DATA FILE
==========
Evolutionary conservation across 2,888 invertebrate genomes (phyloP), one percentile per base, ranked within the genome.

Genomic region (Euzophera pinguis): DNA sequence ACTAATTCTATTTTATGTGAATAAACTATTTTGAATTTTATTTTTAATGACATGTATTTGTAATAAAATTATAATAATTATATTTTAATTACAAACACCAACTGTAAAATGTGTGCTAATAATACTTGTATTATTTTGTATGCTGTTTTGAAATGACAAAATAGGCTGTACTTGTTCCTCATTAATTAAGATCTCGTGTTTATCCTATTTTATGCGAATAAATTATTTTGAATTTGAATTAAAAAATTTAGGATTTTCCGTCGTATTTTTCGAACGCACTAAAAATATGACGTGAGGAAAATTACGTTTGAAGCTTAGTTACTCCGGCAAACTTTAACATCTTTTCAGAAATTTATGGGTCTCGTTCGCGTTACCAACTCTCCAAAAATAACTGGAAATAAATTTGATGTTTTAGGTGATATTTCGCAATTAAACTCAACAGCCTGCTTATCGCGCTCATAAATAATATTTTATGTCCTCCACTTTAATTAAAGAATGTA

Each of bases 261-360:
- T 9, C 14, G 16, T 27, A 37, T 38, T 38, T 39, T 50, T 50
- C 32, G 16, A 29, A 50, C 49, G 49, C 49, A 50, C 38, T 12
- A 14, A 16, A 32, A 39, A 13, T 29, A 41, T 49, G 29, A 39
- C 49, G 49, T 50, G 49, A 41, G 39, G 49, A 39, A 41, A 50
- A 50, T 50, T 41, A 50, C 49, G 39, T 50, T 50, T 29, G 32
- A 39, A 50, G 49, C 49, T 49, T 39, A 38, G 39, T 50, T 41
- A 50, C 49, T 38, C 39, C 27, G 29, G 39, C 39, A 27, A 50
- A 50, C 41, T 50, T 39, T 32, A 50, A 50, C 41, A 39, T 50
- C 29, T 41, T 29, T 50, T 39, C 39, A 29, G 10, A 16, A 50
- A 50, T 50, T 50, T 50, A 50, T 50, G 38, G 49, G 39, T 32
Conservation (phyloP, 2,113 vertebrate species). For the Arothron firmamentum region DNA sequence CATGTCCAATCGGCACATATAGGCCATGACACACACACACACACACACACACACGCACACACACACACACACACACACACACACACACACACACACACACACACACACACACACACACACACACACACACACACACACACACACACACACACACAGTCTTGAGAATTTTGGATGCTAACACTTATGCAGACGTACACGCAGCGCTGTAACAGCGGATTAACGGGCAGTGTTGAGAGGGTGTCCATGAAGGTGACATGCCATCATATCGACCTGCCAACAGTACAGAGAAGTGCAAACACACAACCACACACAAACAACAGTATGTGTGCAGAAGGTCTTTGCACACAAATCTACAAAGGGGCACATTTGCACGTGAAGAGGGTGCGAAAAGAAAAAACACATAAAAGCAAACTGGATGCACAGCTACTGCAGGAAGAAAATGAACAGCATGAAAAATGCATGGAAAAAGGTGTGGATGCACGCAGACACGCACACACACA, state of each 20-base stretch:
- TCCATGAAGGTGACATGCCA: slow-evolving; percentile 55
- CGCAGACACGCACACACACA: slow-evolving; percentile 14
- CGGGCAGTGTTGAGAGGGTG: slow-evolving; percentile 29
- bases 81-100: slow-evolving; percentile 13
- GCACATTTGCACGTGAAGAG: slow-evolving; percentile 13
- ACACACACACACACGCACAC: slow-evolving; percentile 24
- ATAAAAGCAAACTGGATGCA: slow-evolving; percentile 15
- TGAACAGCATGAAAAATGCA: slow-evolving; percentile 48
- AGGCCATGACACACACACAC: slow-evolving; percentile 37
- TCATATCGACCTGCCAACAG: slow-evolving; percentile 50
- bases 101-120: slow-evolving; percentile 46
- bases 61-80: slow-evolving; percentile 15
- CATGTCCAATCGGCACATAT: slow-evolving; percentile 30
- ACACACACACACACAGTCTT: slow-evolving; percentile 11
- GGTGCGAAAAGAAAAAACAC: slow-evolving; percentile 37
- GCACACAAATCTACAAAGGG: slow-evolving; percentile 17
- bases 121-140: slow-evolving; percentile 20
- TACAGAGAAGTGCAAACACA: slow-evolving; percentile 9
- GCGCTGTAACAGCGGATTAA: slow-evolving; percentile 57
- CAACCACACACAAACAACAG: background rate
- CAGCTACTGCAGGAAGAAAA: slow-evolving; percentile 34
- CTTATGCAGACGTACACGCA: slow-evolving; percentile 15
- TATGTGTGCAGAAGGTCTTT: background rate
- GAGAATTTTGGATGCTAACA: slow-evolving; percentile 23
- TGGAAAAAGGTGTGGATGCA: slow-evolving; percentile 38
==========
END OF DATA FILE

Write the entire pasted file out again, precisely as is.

Evolutionary conservation across 2,888 invertebrate genomes (phyloP), one percentile per base, ranked within the genome.

Genomic region (Euzophera pinguis): DNA sequence ACTAATTCTATTTTATGTGAATAAACTATTTTGAATTTTATTTTTAATGACATGTATTTGTAATAAAATTATAATAATTATATTTTAATTACAAACACCAACTGTAAAATGTGTGCTAATAATACTTGTATTATTTTGTATGCTGTTTTGAAATGACAAAATAGGCTGTACTTGTTCCTCATTAATTAAGATCTCGTGTTTATCCTATTTTATGCGAATAAATTATTTTGAATTTGAATTAAAAAATTTAGGATTTTCCGTCGTATTTTTCGAACGCACTAAAAATATGACGTGAGGAAAATTACGTTTGAAGCTTAGTTACTCCGGCAAACTTTAACATCTTTTCAGAAATTTATGGGTCTCGTTCGCGTTACCAACTCTCCAAAAATAACTGGAAATAAATTTGATGTTTTAGGTGATATTTCGCAATTAAACTCAACAGCCTGCTTATCGCGCTCATAAATAATATTTTATGTCCTCCACTTTAATTAAAGAATGTA

Each of bases 261-360:
- T 9, C 14, G 16, T 27, A 37, T 38, T 38, T 39, T 50, T 50
- C 32, G 16, A 29, A 50, C 49, G 49, C 49, A 50, C 38, T 12
- A 14, A 16, A 32, A 39, A 13, T 29, A 41, T 49, G 29, A 39
- C 49, G 49, T 50, G 49, A 41, G 39, G 49, A 39, A 41, A 50
- A 50, T 50, T 41, A 50, C 49, G 39, T 50, T 50, T 29, G 32
- A 39, A 50, G 49, C 49, T 49, T 39, A 38, G 39, T 50, T 41
- A 50, C 49, T 38, C 39, C 27, G 29, G 39, C 39, A 27, A 50
- A 50, C 41, T 50, T 39, T 32, A 50, A 50, C 41, A 39, T 50
- C 29, T 41, T 29, T 50, T 39, C 39, A 29, G 10, A 16, A 50
- A 50, T 50, T 50, T 50, A 50, T 50, G 38, G 49, G 39, T 32
Conservation (phyloP, 2,113 vertebrate species). For the Arothron firmamentum region DNA sequence CATGTCCAATCGGCACATATAGGCCATGACACACACACACACACACACACACACGCACACACACACACACACACACACACACACACACACACACACACACACACACACACACACACACACACACACACACACACACACACACACACACACACACAGTCTTGAGAATTTTGGATGCTAACACTTATGCAGACGTACACGCAGCGCTGTAACAGCGGATTAACGGGCAGTGTTGAGAGGGTGTCCATGAAGGTGACATGCCATCATATCGACCTGCCAACAGTACAGAGAAGTGCAAACACACAACCACACACAAACAACAGTATGTGTGCAGAAGGTCTTTGCACACAAATCTACAAAGGGGCACATTTGCACGTGAAGAGGGTGCGAAAAGAAAAAACACATAAAAGCAAACTGGATGCACAGCTACTGCAGGAAGAAAATGAACAGCATGAAAAATGCATGGAAAAAGGTGTGGATGCACGCAGACACGCACACACACA, state of each 20-base stretch:
- TCCATGAAGGTGACATGCCA: slow-evolving; percentile 55
- CGCAGACACGCACACACACA: slow-evolving; percentile 14
- CGGGCAGTGTTGAGAGGGTG: slow-evolving; percentile 29
- bases 81-100: slow-evolving; percentile 13
- GCACATTTGCACGTGAAGAG: slow-evolving; percentile 13
- ACACACACACACACGCACAC: slow-evolving; percentile 24
- ATAAAAGCAAACTGGATGCA: slow-evolving; percentile 15
- TGAACAGCATGAAAAATGCA: slow-evolving; percentile 48
- AGGCCATGACACACACACAC: slow-evolving; percentile 37
- TCATATCGACCTGCCAACAG: slow-evolving; percentile 50
- bases 101-120: slow-evolving; percentile 46
- bases 61-80: slow-evolving; percentile 15
- CATGTCCAATCGGCACATAT: slow-evolving; percentile 30
- ACACACACACACACAGTCTT: slow-evolving; percentile 11
- GGTGCGAAAAGAAAAAACAC: slow-evolving; percentile 37
- GCACACAAATCTACAAAGGG: slow-evolving; percentile 17
- bases 121-140: slow-evolving; percentile 20
- TACAGAGAAGTGCAAACACA: slow-evolving; percentile 9
- GCGCTGTAACAGCGGATTAA: slow-evolving; percentile 57
- CAACCACACACAAACAACAG: background rate
- CAGCTACTGCAGGAAGAAAA: slow-evolving; percentile 34
- CTTATGCAGACGTACACGCA: slow-evolving; percentile 15
- TATGTGTGCAGAAGGTCTTT: background rate
- GAGAATTTTGGATGCTAACA: slow-evolving; percentile 23
- TGGAAAAAGGTGTGGATGCA: slow-evolving; percentile 38